For much of human history, wetlands were considered nuisance habitats that would better serve humanity if drained or filled. We now know that wetlands play a key ecological role and provide ecosystem services worth billions of dollars.
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Left: Wetlands are like kidneys, filtering pollution from runoff before it enters our waterways.
Right: Wastewater treatment plants serve a similar purpose but cost billions of dollars to build and operate.
Nurture Young Fishes
Left: Wetlands nurture the young of many commercially and recreationally important marine species.
Right: Hatcheries are expensive to run, and vulnerable to disease outbreaks and other effects of crowding.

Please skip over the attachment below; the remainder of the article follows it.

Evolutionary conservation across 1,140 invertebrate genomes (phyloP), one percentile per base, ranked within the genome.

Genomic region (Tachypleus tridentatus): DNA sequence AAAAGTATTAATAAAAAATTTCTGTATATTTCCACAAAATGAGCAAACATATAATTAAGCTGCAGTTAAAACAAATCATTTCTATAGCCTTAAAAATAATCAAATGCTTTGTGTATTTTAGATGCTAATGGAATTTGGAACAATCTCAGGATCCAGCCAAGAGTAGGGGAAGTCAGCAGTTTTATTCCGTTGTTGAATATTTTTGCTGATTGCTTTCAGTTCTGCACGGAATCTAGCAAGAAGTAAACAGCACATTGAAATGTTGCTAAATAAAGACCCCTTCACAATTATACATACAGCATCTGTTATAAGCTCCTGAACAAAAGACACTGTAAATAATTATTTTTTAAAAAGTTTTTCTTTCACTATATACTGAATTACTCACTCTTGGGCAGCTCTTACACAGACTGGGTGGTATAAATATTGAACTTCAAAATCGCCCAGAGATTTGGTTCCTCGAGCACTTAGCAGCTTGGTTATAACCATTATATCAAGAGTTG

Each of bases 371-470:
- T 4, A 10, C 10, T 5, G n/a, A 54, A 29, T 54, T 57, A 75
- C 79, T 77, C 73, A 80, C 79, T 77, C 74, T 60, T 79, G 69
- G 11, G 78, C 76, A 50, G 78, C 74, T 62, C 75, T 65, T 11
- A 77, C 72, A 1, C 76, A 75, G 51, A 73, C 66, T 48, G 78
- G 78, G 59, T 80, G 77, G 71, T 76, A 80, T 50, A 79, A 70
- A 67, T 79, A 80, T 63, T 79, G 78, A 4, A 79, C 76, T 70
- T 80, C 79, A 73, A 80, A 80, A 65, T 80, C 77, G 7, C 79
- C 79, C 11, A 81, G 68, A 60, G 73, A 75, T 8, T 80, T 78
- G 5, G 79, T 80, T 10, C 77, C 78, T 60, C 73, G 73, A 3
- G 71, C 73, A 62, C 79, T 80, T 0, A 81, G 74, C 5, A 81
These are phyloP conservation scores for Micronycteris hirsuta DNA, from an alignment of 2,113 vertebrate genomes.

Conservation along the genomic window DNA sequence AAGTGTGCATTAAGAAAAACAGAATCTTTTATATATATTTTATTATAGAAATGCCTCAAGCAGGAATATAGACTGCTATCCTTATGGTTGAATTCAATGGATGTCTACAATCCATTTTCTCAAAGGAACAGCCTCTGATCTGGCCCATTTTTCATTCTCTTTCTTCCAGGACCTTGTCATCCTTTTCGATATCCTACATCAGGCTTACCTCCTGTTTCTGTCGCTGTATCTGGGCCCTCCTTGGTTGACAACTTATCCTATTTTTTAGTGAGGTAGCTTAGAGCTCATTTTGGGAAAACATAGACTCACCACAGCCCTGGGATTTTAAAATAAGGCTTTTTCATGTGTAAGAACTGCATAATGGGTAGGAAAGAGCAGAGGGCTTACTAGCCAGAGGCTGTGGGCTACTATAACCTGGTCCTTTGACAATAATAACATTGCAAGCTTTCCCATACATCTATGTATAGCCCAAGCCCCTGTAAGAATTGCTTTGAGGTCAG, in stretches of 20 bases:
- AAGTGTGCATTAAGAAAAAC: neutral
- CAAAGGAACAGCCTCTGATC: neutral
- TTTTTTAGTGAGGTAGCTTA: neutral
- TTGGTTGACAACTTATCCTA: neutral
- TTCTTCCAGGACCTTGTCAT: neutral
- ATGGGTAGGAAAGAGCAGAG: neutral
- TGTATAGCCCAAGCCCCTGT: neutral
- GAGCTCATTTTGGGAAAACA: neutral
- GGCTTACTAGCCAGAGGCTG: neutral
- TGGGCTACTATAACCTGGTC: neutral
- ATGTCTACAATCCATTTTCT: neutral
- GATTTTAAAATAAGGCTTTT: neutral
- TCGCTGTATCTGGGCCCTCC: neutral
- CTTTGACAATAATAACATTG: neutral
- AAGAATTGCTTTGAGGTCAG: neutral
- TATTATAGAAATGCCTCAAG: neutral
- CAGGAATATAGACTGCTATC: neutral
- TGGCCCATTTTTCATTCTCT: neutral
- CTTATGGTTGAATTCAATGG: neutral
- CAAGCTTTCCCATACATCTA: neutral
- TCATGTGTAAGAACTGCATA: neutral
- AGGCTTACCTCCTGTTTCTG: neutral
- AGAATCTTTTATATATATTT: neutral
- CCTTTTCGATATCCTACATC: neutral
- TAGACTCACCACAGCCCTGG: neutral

Left: Wetlands temper global warming by absorbing carbon dioxide from the air.
Right: Human efforts to capture and store carbon are costly, with unknown side-effects.
Left: Wetlands soak up excess rainfall, slow runoff, and reduce hurricane storm surge.
Right: Levees cost millions of dollars per mile and encourage flood-plain development. Their sudden failure can lead to catastrophe.
Left: Coastal wetlands protect shorelines from scour by waves.
Right: Bulkheads are costly and can actually worsen the erosion they are meant to control.